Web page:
Public transport scores over private in Goa

By Nidhi Jamwal
Published: Monday 31 March 2008

-- (Credit: Jared Zimmerman)Evidence against the efficiency of private transport system is mounting. Latest is a study of the transport system in Goa that punctures the perception that private operators provide better services than public undertakings. The Gujarat-based Institute of Rural Management Anand (irma) compared the services of the state undertaking Kadamba Transport Corporation (ktc) and private bus operators in Goa and found that ktc outscored on almost every count. "Based on our findings, we challenge the view that state transport undertakings need to be privatized," says Anand Venkatesh, professor and member of the research team.

ktc had the largest fleet of 432 buses in Goa in 2004-05. This is only 10-15 per cent of the total vehicles in the state, and private operators run the rest-- 3,000-4,000 buses.According to the recently released 2005 irma study, these operators resort to unfair practices. They provide poor service to passengers in terms of staff behaviour, crowding, cleanliness and punctuality (see table High on satisfaction). But given the lack of alternatives on certain routes, passengers are compelled to travel by private buses, says the study titled 'Public or private passenger perception of bus transportation in Goa'.

The researchers observed the behaviour of passengers and bus staff and also interviewed drivers, conductors and passengers of ktc and private buses. They, however, found it difficult to obtain private operators' cooperation. Though the ktc service was found to be more satisfactory than that of private operators, the study concluded that the the corporation needed improvement. It also concluded that the government should initiate an effective regulatory mechanism for private bus operators.

High on satisfaction
Public transport system outscores private
KTC (Goa undertaking) Private operators
Average stoppage 30-40 seconds Variable
Fixed price Informal discounts offered to regular passengers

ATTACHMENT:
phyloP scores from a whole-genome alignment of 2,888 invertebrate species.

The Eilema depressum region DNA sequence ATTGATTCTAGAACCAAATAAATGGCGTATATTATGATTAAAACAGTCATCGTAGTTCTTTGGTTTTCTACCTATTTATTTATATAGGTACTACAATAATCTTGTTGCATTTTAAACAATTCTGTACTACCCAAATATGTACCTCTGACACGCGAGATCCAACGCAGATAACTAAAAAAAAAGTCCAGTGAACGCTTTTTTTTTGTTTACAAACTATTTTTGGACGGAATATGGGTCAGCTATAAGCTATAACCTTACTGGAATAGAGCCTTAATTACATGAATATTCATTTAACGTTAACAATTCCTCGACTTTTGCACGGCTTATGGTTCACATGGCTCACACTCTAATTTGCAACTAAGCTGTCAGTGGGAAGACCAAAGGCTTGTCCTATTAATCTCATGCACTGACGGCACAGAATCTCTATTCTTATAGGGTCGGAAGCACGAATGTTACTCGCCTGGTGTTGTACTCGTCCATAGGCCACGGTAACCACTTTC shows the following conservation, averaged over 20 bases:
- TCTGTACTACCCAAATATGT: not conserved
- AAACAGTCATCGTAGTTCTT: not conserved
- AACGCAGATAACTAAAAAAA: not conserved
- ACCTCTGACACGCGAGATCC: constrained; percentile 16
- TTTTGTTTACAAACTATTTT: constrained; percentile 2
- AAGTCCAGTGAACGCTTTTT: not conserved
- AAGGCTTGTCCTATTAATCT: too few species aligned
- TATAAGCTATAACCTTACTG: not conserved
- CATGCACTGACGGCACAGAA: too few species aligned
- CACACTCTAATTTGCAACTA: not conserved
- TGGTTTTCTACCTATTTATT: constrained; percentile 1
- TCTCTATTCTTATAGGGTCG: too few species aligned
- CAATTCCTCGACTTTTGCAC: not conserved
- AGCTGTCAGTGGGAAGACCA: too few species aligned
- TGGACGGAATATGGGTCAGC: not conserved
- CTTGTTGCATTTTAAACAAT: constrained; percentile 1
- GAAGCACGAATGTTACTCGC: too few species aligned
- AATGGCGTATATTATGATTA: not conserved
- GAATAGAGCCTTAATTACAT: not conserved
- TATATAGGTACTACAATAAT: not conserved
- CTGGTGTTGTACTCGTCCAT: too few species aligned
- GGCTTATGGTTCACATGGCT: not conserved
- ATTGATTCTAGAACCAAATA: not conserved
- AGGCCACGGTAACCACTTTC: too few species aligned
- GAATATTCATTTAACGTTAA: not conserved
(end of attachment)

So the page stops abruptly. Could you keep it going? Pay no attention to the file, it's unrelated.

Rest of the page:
Printed tickets issued Tickets usually not issued
Buses better maintained Poor maintenance of buses
Less crowded Buses crowded and crammed at bus stops, leading to mishaps
Time to destination less Longer time to destination
Well-behaved staff A large number of complaints of rude behaviour
Seats reserved for women and the disabled No seat reservation

The only count on which ktc lost out was financial performance, and it is getting worse every year. The corporation is running into losses. In 1999-2000, ktc incurred a loss of Rs 343.92 lakh. In 2000-2001, the loss jumped to Rs 379.19 lakh, followed by Rs 423.37 lakh the next year. In 2004-2005, the losses were as high as Rs 904.92 lakh. Transport experts, however, point out that state transport buses provide concessions to students, women, elderly people and the disabled, which are not taken into account while calculating the earnings of public-transport bodies. So a decision to privatize state undertakings should not be taken by merely looking at loss figures, they warn.

Nonetheless, the share of public-sector buses in India is shrinking. "There has been a dramatic downslide in the percentage of public-sector buses. These have come down from 45.39 per cent in 1976 to a mere 17.53 per cent in 2007. The union government is making sustained efforts to privatize all state transport undertakings," says T V Ramanayya, professor at the Indian Institute of Management, Bangalore. "During the ninth plan period, the centre issued a circular to all states stating that road transport undertakings were making losses and should be privatized. State-level funding to transport undertakings has stopped for the past five years. But such decisions have been taken without looking at the situation holistically," adds Ramanayya, who recently conducted a study in 18 districts of Karnataka and Andhra Pradesh and concluded that public operators were better than private ones.

Ramanayya claims it is possible to turn state transport undertakings into profit-making companies. This has been done in Bangalore and Chennai, and can be done in other cities as well. It is time the government shifts to the reverse gear on its privatization policy.

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